October Horrorshow: Hush

A film doesn’t have to have a boatload of jump scares or shocking moments to be frightening. I’ve found that jump scares in particular, when overused, to be detrimental to the quality of a horror film. But Hush, the 2016 film co-written and directed by Mike Flanagan, and starring fellow co-writer Kate Siegel, does not rely on quick instances of surprise to juice up its fright with adrenaline. Rather, Flanagan and Siegel place their protagonist in a situation that is naturally horrifying, and use the tension that creates to settle a viewer into deep, feature-length unease.

Maddie Young (Siegel) is a 30-something novelist who was left deaf and mute while still a teenager owing to a bout with meningitis. Her world is silent, and that’s not a good thing for a woman in a horror film who lives all alone in an isolated house in the woods. Because outside a man in a mask and cap (John Gallagher Jr.) has just finished hacking up a neighbor from down the way. This unnamed killer discovers that Maddie can’t hear him banging around on her porch, and decides to play a sick game of hide and seek with his newest victim.

Hush clocks in at a short 81 minutes (we love swift films here at Missile Test), so there’s not a lot of setup before the horror starts. The killer stalks Maddie, taking advantage of her vulnerability. On screen is seemingly every woman’s nightmare — a man with violence in his heart. The killer is rendered all the more cruel because Maddie seems such easy prey. During the bulk of the film the killer remains outside the house while Maddie is inside. The killer circles the property, never trying to get in, but thwarting every attempt Maddie makes at summoning help or making her escape. And there it is, that tension I wrote about above. This dance between Maddie and the killer is a constant menace (with the exception of a cheap bit of misdirection in the final act). It’s no less frightening in the middle or at the end than it was when Maddie first saw the killer staring at her through the doors to her kitchen. The only real jump scare comes early on, before the moment Maddie makes her discovery.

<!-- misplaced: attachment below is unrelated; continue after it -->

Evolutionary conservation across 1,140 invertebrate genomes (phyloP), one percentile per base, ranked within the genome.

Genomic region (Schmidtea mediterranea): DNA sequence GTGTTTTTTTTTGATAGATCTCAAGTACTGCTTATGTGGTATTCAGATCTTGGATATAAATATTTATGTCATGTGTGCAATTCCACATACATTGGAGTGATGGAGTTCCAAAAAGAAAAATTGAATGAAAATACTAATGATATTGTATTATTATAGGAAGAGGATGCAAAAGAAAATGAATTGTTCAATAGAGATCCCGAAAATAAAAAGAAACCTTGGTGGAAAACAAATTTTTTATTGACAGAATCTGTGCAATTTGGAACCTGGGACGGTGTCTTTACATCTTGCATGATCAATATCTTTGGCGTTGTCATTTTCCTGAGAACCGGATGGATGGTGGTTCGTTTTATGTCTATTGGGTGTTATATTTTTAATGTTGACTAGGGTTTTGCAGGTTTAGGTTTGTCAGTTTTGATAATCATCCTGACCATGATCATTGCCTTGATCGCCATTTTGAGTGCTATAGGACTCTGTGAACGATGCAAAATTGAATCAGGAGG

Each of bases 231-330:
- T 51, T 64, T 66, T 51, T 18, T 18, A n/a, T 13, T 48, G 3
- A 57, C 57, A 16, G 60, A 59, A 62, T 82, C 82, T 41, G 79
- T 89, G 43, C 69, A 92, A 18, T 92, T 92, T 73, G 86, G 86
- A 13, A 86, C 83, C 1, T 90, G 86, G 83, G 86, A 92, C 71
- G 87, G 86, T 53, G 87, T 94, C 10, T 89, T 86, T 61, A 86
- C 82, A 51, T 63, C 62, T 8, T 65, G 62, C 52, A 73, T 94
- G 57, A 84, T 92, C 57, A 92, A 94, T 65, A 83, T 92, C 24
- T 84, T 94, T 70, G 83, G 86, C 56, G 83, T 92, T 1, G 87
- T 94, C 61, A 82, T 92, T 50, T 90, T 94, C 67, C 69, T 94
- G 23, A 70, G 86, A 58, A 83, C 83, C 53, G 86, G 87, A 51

It’s rare to come across a film this unsettling. There’s not much of a body count in this one, so it’s not regular horror tropes that give Hush its power. The killer is handy with a knife, but he’s no slasher flick villain. The location is akin to a cabin in the woods flick, but that’s where the similarities trail off. This is a movie about the worst thing that can happen to a woman while she is alone. Lest one think so, I’m not saying that the film carries any sort of message about women being subjected to violence. Hush just tells a very scary story. It does play upon what we know about violence against women, but it doesn’t exploit that knowledge.

Hush didn’t get a theatrical release, and that’s a shame. It’s better than most films, horror or otherwise, that are shown in thousands of theaters across the country. But, we are fortunate enough to live in the Information Age, meaning that Hush is probably reaching a far larger audience than it would have were it released straight to VHS back in the 1990s. As of this posting, it’s streaming on Netflix. I recommend seeking it out.